Atlanta, Georgia December 10, 2004

2003

Assets Current Assets: Cash and cash equivalents $ 1,511,208 $ 61,922 Investments 2,332,278 806,378 Grants receivable 840,883 368,784 Promises-to-give receivable - 16,000 Bequest receivable 1,183,961 708,961 Inventory of commodities awaiting monetization 574,753 1,114,476 Prepaid expenses and other assets 266,956 177,357 Property held for sale - 467,715

6,710,039

3,721,593

Investments held for charitable trusts Gift annuity reinsurance asset Land, buildings and equipment, at cost-net Child Vocational Scholarship Fund

162,484 494,368 2,268,457 1,018,370

165,751 524,792 1,947,525 944,744

Total Assets

$ 10,653,718

Liabilities and Net Assets Current Liabilities: Accounts payable $ Accrued expenses Grants payable Amounts due other ministries from pending commodity sales Long-term debt - current portion

$

637,631 $ 88,435 719,749 574,753 576,386

7,304,405

1,100,094 54,999 368,784 1,114,476 1,535,202

2,596,954

4,173,555

Trusts and Annuities Long-Term Debt - net of current portion

588,987 158,399

615,247 61,838

Total Liabilities

3,344,340

4,850,640

Net Assets: Unrestricted: Undesignated Board designated Net investment in property and equipment

858,710 160,000 2,007,861

(1,950,534) 160,000 823,264

3,026,571

(967,270)

Temporarily restricted Permanently restricted - Child Vocational Scholarship Fund

3,942,807 340,000

3,081,035 340,000

Total net assets

7,309,378

2,453,765

Total Liabilities and Net Assets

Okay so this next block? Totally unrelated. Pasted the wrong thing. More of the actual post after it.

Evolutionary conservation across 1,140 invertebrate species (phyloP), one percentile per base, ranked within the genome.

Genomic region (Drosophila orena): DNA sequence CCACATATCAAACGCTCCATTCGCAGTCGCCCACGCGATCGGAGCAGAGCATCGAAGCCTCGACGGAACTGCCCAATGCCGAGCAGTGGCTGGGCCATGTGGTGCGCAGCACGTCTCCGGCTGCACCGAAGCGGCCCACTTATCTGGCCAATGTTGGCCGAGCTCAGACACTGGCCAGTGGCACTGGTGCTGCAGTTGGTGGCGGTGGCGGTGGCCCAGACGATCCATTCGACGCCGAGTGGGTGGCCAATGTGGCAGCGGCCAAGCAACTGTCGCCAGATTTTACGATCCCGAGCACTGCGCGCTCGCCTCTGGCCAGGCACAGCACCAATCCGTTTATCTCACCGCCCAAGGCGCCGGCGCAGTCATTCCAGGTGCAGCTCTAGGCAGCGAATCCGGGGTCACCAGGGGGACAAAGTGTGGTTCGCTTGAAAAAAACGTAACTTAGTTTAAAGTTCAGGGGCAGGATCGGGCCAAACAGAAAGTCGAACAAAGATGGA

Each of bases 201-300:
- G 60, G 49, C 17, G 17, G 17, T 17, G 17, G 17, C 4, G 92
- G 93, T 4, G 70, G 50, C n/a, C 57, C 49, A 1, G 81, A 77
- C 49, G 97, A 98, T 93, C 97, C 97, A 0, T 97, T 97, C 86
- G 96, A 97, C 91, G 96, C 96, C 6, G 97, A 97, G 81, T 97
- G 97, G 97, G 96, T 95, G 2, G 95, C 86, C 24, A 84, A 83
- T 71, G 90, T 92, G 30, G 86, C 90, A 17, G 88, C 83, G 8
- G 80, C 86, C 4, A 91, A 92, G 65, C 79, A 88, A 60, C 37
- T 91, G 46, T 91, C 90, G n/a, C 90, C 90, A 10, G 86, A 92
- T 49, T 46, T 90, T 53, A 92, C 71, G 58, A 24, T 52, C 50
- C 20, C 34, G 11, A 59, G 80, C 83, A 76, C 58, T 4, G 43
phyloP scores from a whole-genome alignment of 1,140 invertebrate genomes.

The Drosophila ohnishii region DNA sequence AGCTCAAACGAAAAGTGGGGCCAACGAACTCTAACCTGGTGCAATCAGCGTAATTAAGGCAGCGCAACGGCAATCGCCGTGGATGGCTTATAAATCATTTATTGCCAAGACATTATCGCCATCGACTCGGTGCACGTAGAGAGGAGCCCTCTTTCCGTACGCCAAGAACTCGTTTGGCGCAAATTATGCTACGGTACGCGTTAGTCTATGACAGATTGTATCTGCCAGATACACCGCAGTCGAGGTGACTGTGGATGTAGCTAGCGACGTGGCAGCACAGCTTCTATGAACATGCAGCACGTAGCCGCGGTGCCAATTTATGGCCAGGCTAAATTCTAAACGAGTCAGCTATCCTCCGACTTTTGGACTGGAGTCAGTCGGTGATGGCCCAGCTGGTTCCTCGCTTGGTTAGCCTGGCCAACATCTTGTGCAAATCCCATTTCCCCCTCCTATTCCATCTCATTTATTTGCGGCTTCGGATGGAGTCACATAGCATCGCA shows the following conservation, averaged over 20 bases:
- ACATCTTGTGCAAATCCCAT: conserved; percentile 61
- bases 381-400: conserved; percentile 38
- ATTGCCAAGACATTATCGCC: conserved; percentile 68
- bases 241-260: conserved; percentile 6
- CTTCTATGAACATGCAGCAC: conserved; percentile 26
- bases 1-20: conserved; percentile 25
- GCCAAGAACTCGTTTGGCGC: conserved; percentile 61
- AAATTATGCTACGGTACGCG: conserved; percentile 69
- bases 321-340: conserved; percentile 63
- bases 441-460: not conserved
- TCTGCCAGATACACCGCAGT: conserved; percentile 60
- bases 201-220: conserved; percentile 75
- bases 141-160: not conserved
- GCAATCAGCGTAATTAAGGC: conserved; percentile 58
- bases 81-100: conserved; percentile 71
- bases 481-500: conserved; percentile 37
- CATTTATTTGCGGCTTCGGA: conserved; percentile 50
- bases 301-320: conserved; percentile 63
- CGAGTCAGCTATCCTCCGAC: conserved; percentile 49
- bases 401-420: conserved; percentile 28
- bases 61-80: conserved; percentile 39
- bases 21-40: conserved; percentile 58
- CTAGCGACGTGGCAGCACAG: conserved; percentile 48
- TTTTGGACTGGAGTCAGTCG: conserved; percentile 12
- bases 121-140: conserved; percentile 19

$ 10,653,718

$

7,304,405

See notes to consolidated financial statements.

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ANNUAL REPORT 2004

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Food for the Hungry, Inc. and Food for the Hungry Foundation, Inc.

Consolidated Statements of Activities Year Ended Unrestricted

Support, Revenue and Reclassifications Contributions $ Government grants Gifts-in-kind Legacies and bequests Investment income Gain on sale of property Change in value of trusts and annuities Other income Net assets released from restrictions: Administrative allocations Child sponsorship International Hunger Corps staff support Child Vocational Scholarships granted Relief efforts and other projects Total Support, Revenue and Reclassifications

Expenses Program ministries: Grants to Food for the Hungry International Gifts-in-kind to other organizations Other programs Information and education Supporting services: Fundraising General and administrative Total Expenses Change in Net Assets Net Assets, Beginning of Year

Net Assets, End of Year

$

Temporarily Restricted

4,234,164 $ 6,993,908 68,694,675 1,440,000 48,031 2,532,104 (11,037) 37,284 3,845,361 3,227,452 1,992,754 75,000 2,591,384 95,701,080

September 30, 2004

Year Ended September 30, 2003

Permanently Restricted Total Unrestricted

12,426,587 $ - $ - - - - - - 148,626 - - 18,510 - - - (3,845,361) (3,227,452) (1,992,754) (75,000) (2,591,384) 861,772

16,660,751 $ 6,993,908 68,694,675 1,440,000 196,657 2,532,104 7,473 37,284

- - - - -

-

- - - - - 96,562,852

Temporarily Restricted

Permanently Restricted

Total

3,316,689 $ 6,995,171 55,399,611 708,961 48,165 - 2,515 (2,923)

10,350,009 $ - - - 137,496 - 27,423 -

- $ - - - - - - -

3,535,844 2,849,275 1,959,638 65,000 1,755,929

(3,535,844) (2,849,275) (1,959,638) (65,000) (1,755,929)

- - - - -

76,633,875

349,242

-

13,666,698 6,995,171 55,399,611 708,961 185,661 29,938 (2,923) - - - - 76,983,117

21,417,921 59,706,932 3,610,612 474,083 85,209,548

- - - - -

- - - - -

21,417,921 59,706,932 3,610,612 474,083 85,209,548

18,099,298 49,266,703 2,977,415 495,245 70,838,661

- - - - -

- - - - -

18,099,298 49,266,703 2,977,415 495,245 70,838,661

3,798,456 2,699,235 6,497,691

- - -

- - -

3,798,456 2,699,235 6,497,691

3,218,930 2,469,829 5,688,759

- - -

- - -

3,218,930 2,469,829 5,688,759

-

-

-

-

91,707,239

3,993,841 (967,270) 3,026,571

$

861,772 3,081,035 3,942,807

$

91,707,239

- 340,000 340,000

4,855,613

2,453,765

$

7,309,378

76,527,420